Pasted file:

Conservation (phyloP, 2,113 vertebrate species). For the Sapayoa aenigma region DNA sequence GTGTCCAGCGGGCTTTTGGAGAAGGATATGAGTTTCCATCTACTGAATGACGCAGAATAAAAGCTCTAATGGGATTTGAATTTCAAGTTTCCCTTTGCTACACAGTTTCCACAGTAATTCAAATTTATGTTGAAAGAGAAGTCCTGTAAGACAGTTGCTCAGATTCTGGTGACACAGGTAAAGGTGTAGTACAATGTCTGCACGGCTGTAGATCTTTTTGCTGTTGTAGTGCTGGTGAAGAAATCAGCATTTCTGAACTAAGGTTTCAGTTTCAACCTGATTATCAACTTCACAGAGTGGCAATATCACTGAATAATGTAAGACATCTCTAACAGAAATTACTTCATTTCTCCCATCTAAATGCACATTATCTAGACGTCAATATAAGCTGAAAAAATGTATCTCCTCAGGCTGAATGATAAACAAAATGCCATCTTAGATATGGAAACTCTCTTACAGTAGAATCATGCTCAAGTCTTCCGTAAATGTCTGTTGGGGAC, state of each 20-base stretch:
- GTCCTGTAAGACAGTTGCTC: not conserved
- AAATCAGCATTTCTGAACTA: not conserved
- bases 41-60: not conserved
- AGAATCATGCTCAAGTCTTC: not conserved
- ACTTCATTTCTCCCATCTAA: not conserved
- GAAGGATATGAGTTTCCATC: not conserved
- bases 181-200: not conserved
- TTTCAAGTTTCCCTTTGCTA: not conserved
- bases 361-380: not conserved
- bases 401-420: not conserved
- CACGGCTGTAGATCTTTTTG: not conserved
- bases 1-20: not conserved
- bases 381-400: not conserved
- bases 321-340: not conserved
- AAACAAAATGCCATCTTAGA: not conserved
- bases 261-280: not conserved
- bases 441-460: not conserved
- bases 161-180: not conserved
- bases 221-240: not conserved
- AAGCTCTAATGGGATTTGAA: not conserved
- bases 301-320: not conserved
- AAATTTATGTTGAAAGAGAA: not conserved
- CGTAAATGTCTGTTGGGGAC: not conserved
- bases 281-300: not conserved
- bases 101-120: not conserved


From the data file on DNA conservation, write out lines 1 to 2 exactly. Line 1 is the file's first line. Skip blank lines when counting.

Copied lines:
Conservation (phyloP, 2,113 vertebrate species). For the Sapayoa aenigma region DNA sequence GTGTCCAGCGGGCTTTTGGAGAAGGATATGAGTTTCCATCTACTGAATGACGCAGAATAAAAGCTCTAATGGGATTTGAATTTCAAGTTTCCCTTTGCTACACAGTTTCCACAGTAATTCAAATTTATGTTGAAAGAGAAGTCCTGTAAGACAGTTGCTCAGATTCTGGTGACACAGGTAAAGGTGTAGTACAATGTCTGCACGGCTGTAGATCTTTTTGCTGTTGTAGTGCTGGTGAAGAAATCAGCATTTCTGAACTAAGGTTTCAGTTTCAACCTGATTATCAACTTCACAGAGTGGCAATATCACTGAATAATGTAAGACATCTCTAACAGAAATTACTTCATTTCTCCCATCTAAATGCACATTATCTAGACGTCAATATAAGCTGAAAAAATGTATCTCCTCAGGCTGAATGATAAACAAAATGCCATCTTAGATATGGAAACTCTCTTACAGTAGAATCATGCTCAAGTCTTCCGTAAATGTCTGTTGGGGAC, state of each 20-base stretch:
- GTCCTGTAAGACAGTTGCTC: not conserved